As heated debate continues over how social media sites can improve the quality of news on their platforms while enforcing rules fairly, most Americans are pessimistic about these efforts and highly concerned about several issues when it comes to social media
and news.

Majorities say that social media companies have too much control over the news on their sites, and that the role social media companies play in delivering news results in a worse mix of news for users. At the same time, social media is now a part of the news diet of an increasingly large share of the U.S. population.

These findings are based on a survey conducted July 8-21, 2019, among 5,107 U.S. adults who are members of the Pew Research Center’s American Trends Panel. The study also examined Americans’ perceptions of the biggest problems when it comes to social media and news, the political slant of news posts they see on social media, and which sites they go to for news.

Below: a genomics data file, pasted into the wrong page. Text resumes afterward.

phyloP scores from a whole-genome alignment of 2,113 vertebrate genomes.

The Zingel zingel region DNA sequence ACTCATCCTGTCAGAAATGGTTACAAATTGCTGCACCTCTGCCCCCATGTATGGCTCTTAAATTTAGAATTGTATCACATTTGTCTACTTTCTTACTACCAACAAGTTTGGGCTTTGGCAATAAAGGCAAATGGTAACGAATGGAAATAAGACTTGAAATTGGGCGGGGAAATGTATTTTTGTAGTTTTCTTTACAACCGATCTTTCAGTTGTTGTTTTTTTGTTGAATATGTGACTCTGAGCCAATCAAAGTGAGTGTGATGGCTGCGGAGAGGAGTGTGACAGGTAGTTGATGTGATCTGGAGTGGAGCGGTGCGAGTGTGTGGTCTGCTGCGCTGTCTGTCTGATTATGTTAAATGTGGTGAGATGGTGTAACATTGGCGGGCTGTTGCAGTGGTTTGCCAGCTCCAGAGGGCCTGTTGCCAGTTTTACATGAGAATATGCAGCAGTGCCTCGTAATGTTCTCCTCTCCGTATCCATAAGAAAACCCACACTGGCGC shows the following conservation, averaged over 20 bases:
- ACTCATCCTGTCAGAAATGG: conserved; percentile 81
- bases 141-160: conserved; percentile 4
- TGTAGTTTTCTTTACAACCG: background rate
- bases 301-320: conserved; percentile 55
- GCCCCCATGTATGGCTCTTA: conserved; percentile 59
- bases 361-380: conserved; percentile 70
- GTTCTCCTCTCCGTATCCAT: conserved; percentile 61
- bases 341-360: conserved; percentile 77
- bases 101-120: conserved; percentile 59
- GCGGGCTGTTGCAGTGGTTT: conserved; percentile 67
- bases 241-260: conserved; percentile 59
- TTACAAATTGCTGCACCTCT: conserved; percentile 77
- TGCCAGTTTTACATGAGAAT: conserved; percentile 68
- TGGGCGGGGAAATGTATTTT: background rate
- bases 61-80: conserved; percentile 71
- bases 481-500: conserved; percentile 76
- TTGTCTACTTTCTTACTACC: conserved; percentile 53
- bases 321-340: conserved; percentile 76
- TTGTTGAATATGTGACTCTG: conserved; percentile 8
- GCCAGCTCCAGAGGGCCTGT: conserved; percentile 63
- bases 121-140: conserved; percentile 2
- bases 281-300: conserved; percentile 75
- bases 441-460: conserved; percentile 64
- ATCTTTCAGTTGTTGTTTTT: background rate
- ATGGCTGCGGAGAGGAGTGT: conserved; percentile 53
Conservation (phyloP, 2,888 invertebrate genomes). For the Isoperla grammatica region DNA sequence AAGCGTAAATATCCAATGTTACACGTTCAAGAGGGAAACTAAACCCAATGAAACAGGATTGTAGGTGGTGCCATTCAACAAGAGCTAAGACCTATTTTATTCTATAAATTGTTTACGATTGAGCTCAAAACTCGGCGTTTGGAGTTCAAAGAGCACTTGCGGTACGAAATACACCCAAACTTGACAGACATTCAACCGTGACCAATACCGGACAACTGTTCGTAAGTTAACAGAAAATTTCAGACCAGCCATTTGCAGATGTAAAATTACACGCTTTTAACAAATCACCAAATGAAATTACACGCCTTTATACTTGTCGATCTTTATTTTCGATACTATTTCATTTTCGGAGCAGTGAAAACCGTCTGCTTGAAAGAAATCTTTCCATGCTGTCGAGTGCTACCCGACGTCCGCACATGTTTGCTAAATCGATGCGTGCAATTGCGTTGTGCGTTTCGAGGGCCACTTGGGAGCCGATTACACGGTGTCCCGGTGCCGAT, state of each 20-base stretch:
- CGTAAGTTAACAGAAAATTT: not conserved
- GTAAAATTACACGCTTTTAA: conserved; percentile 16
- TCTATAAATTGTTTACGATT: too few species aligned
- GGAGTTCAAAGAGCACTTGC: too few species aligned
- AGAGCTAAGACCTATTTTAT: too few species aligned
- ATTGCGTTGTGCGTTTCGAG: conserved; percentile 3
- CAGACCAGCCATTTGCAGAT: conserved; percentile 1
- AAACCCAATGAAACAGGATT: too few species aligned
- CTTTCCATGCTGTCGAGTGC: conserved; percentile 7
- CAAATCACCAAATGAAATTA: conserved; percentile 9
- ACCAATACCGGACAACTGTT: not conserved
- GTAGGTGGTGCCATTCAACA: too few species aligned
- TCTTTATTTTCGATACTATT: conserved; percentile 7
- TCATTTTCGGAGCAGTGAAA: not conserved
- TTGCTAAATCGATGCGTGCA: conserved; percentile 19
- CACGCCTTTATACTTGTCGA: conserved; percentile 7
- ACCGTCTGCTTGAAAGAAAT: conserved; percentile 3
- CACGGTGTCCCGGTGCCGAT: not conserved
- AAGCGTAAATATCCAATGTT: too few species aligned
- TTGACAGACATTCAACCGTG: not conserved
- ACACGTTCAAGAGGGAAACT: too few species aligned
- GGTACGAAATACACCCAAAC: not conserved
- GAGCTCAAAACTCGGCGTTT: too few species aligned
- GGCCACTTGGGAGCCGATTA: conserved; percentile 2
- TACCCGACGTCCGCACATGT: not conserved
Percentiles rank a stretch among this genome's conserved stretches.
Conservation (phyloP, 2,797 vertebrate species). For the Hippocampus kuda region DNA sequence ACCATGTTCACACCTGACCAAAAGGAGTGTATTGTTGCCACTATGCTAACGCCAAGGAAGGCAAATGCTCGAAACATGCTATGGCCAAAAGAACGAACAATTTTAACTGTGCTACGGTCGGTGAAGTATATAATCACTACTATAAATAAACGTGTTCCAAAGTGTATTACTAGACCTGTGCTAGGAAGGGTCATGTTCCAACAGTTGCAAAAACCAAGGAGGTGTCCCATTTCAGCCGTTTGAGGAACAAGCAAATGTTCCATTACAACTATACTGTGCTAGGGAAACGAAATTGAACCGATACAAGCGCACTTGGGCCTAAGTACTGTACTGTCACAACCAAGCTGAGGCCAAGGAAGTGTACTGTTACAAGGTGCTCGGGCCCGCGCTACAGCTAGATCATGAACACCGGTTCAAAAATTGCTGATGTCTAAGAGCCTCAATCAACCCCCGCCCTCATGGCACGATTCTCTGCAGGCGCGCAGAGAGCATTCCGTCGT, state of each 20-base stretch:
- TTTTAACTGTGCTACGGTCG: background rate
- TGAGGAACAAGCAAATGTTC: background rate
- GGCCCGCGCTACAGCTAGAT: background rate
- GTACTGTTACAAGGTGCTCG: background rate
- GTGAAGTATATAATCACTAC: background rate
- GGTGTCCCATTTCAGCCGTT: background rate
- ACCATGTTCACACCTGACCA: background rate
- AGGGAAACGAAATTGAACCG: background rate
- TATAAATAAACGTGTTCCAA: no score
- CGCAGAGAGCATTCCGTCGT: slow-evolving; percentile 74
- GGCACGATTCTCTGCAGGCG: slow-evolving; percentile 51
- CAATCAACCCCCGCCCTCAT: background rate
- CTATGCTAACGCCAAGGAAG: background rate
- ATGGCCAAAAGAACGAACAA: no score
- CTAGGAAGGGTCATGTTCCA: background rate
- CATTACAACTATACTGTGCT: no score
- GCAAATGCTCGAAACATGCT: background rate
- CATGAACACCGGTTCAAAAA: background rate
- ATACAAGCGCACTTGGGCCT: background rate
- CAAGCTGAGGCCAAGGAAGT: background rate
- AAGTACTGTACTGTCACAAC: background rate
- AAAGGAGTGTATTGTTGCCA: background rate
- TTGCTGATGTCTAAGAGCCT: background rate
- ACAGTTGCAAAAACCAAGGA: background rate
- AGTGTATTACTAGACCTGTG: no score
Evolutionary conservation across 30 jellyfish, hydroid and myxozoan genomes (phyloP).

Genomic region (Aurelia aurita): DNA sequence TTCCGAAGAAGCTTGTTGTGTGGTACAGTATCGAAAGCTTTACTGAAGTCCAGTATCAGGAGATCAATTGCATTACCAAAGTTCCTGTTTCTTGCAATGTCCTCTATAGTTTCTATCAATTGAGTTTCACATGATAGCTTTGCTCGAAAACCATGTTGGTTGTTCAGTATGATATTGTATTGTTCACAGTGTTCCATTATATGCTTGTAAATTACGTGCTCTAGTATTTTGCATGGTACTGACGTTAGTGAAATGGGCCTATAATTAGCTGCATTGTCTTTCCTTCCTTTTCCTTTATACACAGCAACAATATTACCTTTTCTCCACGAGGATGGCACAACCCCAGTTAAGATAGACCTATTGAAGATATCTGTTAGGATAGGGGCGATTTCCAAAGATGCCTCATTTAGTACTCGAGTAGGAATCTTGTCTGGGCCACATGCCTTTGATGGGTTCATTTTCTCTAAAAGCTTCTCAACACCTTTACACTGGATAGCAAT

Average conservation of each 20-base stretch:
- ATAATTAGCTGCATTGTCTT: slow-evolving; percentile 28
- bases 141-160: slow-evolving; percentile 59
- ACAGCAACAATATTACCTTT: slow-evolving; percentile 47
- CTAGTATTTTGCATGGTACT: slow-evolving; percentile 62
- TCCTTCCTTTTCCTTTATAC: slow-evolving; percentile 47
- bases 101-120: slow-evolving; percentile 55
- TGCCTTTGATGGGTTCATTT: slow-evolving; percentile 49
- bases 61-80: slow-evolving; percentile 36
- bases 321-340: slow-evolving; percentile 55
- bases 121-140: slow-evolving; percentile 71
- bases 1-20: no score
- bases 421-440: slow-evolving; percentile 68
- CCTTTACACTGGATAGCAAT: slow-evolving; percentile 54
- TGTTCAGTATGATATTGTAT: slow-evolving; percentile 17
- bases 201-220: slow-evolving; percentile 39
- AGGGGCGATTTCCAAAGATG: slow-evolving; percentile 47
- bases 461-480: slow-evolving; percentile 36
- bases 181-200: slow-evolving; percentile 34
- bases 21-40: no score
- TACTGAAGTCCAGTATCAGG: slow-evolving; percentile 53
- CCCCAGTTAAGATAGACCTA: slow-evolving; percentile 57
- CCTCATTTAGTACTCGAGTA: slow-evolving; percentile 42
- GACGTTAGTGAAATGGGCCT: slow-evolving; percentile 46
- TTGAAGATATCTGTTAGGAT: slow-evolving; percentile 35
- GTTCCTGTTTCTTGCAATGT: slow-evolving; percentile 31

“Almost all Americans—about  9 in 10, or 88 percent—recognize that social media companies have at least some control over the mix of news people see,” says Elisa Shearer, lead author of the survey. And most Americans feel this is a problem: About 6 in 10 (62 percent) say social media companies have too much control over the mix of news people see on their sites, roughly four times as many as say that they don’t have enough control (15 percent). Just 21 percent say that social media companies have the right amount of control over the news people see.

The largest social media platforms control the content on their feeds using computer algorithms that rank and prioritize posts and other content tailored to the interests of each user. These sites allow users to customize these settings, although previous research has found that many Americans feel uncertain about why certain posts appear in their news feed on Facebook specifically. Social media companies have also been public about their efforts to fight both false information and fake accounts on their sites.